Recent research indicates that factors associated with a lower quality of life for Alzheimer's disease patients include patient depression and anxiety, and having to take multiple medicines—indicative of having other disease states to manage. Efforts to improve the quality of life for patients should include an assessment of these factors so they can be effectively addressed. Caregiver quality of life should also be assessed, especially as the disease progresses and the burden of caregiving increases.

The extent to which a person with the disease can maintain his or her social relationships can also play a large role. Patients should talk with their doctor or a psychologist for strategies to cope with social situations.

In addition, maintaining household responsibilities for as long as able can help improve the quality of life. In later stages, a patient's needs may change, and it is important for a caregiver to know how to care for themselves in addition to their loved one.


Compelling research indicates that targeting treatable disease states associated with the development of Alzheimer's disease, as well as modifiable lifestyle factors, may be an approach to preventing the disease. The treatable disease states include vascular diseases like high blood pressure and stroke, along with other diseases like diabetes and depression. Modifiable lifestyle factors that people can address are level of physical activity or exercise, sleep habits, diet, not smoking, and not being a heavy drinker.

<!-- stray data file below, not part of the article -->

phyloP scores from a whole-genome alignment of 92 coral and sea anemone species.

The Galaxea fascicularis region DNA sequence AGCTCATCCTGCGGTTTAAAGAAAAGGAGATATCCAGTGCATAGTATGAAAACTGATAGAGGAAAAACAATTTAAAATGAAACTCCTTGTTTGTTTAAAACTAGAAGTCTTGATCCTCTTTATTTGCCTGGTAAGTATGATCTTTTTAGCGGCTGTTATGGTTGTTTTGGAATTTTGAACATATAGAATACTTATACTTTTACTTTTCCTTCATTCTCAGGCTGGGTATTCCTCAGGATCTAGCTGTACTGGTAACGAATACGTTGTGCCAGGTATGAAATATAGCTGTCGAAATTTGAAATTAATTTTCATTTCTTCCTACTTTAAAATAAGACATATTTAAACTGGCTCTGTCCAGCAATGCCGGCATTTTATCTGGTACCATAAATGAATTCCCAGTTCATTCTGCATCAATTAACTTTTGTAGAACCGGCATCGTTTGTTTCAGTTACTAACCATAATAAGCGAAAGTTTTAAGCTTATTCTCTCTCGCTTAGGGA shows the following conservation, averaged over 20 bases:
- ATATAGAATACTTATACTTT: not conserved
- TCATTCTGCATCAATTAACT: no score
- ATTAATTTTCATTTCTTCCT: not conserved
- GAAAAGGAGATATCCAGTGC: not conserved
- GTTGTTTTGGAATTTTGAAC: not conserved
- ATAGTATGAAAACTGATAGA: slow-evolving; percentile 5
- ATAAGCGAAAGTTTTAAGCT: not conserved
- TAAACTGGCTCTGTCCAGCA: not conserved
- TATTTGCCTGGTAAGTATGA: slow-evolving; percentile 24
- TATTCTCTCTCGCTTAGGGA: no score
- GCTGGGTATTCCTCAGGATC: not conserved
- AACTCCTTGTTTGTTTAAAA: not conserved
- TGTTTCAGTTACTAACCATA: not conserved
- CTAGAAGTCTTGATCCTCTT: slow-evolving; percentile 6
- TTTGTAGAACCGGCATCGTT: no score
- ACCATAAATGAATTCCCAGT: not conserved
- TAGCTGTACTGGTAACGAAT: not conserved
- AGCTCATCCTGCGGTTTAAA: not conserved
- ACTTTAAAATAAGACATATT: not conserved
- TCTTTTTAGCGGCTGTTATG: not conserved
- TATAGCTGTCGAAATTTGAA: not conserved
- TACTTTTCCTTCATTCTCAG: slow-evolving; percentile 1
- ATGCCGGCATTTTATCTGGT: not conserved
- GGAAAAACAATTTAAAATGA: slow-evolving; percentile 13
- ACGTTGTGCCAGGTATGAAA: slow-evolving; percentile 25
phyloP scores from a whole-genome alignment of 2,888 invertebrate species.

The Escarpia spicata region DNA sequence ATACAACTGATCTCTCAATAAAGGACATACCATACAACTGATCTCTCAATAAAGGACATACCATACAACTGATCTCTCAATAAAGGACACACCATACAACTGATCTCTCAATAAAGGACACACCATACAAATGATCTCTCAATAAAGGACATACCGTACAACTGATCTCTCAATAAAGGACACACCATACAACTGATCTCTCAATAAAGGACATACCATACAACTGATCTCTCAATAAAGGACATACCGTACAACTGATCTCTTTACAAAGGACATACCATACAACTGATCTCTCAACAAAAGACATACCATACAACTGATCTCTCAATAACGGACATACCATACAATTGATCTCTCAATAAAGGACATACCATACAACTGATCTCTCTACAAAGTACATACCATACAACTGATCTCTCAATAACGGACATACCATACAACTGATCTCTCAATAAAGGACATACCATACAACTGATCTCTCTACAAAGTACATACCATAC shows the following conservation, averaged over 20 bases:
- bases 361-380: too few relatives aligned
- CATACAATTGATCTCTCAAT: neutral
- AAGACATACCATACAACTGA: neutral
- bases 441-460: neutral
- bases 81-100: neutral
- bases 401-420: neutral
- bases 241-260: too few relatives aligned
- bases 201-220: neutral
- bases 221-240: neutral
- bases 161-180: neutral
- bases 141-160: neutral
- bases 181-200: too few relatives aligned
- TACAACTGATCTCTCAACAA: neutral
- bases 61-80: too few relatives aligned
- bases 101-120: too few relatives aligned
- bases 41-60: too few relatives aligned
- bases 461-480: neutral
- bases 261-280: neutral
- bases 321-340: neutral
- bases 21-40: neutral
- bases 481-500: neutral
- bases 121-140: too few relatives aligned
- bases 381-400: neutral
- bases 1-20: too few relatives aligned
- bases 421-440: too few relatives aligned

There have been many studies looking into the use of puzzles and other forms of “mental fitness” to help delay or prevent Alzheimer’s disease and dementia. A famous study of nuns showed that the individuals most curious and engaged mentally in the world had a lower risk of developing Alzheimer’s disease and dementia.

5 Sources
Verywell Health uses only high-quality sources, including peer-reviewed studies, to support the facts within our articles. Read our editorial process to learn more about how we fact-check and keep our content accurate, reliable, and trustworthy.
  1. GBD 2016 Dementia Collaborators. Global, regional, and national burden of Alzheimer's disease and other dementias, 1990-2016: a systematic analysis for the Global Burden of Disease Study 2016. Lancet Neurol. 2019;18(1):88-106. doi.10.1016/S1474-4422(18)30403-4

  2. Alzheimer’s Association. 2019 Alzheimer’s disease facts and figures. Alzheimers Dement 2019;15(3):321-87.

  3. Heron M. Deaths: Leading causes for 2017. National Vital Statistics Reports; vol 68 no 6. Hyattsville, MD: National Center for Health Statistics. 2019.

  4. Barbe C, Jolly D, Morrone I, et al. Factors associated with quality of life in patients with Alzheimer's disease. BMC Geriatr. 2018;18(1):159. doi.10.1186/s12877-018-0855-7

  5. Edwards iii G, Gamez N, Escobedo G, Calderon O, Moreno-Gonzalez I. Modifiable risk factors for Alzheimer's disease. Front Aging Neurosci. 2019;11:146. doi.10.3389/fnagi.2019.00146

Additional Reading

By Mark Stibich, PhD
Mark Stibich, PhD, FIDSA, is a behavior change expert with experience helping individuals make lasting lifestyle improvements.